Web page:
Tree of Heaven vs Sumac: The Differences

The tree of heaven and sumac might seem similar at a distance, but a closer look reveals key differences. While striking, the tree of heaven has become an invasive menace in many areas. This post will help you identify these trees and understand why one is a far better choice for your landscape.

Identification: Know Your Trees

Here’s how to tell these two trees apart:

  • Leaves: Tree of heaven leaves are large and feather-like (think of a giant fern frond). Each leaflet has smooth edges except for a few bumps near the base where it attaches to the main stem. Imagine a sumac leaf with tiny, sharp teeth along the edges of each leaflet – that’s what sets it apart.
Tree of Heaven leaves credit:
Staghorn Sumac leaves credit:
  • Bark: The tree of heaven has smooth, gray bark with a subtle pattern that some say resembles the skin of a cantaloupe. Sumac bark is rougher, ranging from gray to brown, and has a more textured look.
Staghorn Sumac bark credit:
Tree of Heaven bark credit:
  • Fruits/Clusters: The tree of heaven produces clusters of winged seeds (they look a bit like twisted paper helicopters) that change from green to brown. Sumac, on the other hand, has dense clusters of small, fuzzy red berries.
Tree of Heaven (Ailanthus) flowers credit:
Staghorn Sumac flowers credit:

A Quick Comparison: Tree of Heaven vs Sumac


Tree of Heaven


Growth Rate

Rapid growth, can reach towering heights quickly

Moderate growth rate, gradually expands


Large compound leaves, pinnately arranged

Pinnately compound leaves, smaller leaflets


Small, greenish-yellow flowers in clusters

Dense clusters of small, greenish flowers


Clusters of winged seeds

Dense clusters of red berries

Wildlife Attraction

Limited, some birds may feed on seeds

Highly attractive to birds and insects

Culinary Use

Not commonly used in culinary applications

Berries used as a spice in various dishes

Medicinal Uses

Traditional use in Chinese medicine

Limited documented medicinal uses


Highly invasive, can outcompete native species

Can spread aggressively but less invasive


Unpleasant odor from leaves and bark

No significant odor

Tree of Heaven

  • Pros: Grows extremely fast for quick shade, tough and adaptable to various conditions.
  • Cons: HIGHLY invasive, outcompetes native plants, can damage sidewalks and foundations, has an unpleasant odor.


  • Pros: Beautiful foliage (especially those fiery fall colors!), attracts birds and pollinators, varieties suitable for different sizes and uses.
  • Cons: Some types can spread vigorously, might need occasional pruning to maintain desired shape.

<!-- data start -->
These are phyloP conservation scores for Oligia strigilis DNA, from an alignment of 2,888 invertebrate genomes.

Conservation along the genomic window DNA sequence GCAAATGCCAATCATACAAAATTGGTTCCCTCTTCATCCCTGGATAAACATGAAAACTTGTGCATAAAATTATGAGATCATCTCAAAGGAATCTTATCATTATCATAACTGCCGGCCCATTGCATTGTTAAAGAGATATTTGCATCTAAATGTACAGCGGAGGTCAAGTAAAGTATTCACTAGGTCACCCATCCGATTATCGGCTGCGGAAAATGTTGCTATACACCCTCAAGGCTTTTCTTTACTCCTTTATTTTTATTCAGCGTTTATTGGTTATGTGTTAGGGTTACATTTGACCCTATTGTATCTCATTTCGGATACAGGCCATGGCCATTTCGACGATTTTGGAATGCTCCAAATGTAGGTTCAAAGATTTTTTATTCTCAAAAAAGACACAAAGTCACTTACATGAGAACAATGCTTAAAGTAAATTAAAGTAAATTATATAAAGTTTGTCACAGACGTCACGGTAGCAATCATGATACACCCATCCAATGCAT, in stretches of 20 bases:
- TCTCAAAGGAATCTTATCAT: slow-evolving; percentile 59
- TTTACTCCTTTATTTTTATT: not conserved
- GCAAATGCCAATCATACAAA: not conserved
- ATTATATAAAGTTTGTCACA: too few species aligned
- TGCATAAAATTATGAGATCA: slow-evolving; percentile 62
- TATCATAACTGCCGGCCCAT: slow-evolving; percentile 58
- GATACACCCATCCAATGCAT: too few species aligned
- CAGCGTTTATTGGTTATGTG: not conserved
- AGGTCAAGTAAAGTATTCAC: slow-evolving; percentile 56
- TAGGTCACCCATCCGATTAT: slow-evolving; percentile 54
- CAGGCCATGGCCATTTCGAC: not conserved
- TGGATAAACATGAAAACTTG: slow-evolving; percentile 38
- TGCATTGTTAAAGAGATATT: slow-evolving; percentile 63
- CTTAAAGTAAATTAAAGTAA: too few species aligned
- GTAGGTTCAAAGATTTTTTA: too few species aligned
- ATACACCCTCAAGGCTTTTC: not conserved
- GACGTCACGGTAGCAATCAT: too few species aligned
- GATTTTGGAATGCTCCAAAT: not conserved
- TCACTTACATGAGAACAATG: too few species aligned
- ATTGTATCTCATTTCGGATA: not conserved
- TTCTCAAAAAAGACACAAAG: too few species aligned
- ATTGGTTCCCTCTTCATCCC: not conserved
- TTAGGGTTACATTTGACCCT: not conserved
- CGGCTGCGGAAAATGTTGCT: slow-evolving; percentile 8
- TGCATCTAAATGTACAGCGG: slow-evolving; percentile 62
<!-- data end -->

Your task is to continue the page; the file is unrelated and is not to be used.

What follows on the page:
Choosing Wisely:  Sumac is nearly always a better ecological and landscaping choice than the tree of heaven, unless you have a large, isolated property and are committed to rigorous management.

The Invasive Issue: Tree of Heaven’s Impact

The tree of heaven doesn’t just crowd other plants; it actively harms the environment. It spreads uncontrollably, smothering native plants and disrupting whole ecosystems. This tree even produces chemicals that can suppress the growth of other plants around it. If you’re in an area like New York, the tree of heaven is a particularly serious problem.

Responsible Choices: Sumac & Alternatives

  • Popular Sumacs:  Staghorn sumac, with its velvety branches and fuzzy red fruit clusters, is a standout. Smooth sumac offers stunning fall color without the fuzzy texture. There are even smaller, shrub-like sumacs perfect for borders.
  • Native Alternatives: If you need super-fast growth and shade, consider native trees like the tulip poplar or red maple. These offer similar benefits without the invasive risks of the tree of heaven.

What if I Already Have Tree of Heaven?

Removing an established tree of heaven is difficult; it resprouts aggressively if not done correctly. Here are some important things to keep in mind:

  • Containment: Prevent it from spreading further by installing root barriers and removing seedlings.
  • Seed Prevention: Remove flower and seed clusters before they mature.
  • Professional Advice: For larger trees, consulting an arborist or reputable removal service is often the best course of action.


While both the tree of heaven and sumac can be visually appealing, sumac is often the far more responsible choice. By understanding the differences between these trees, you can help maintain a healthy and diverse landscape.

Free Estimate (718) 885-0914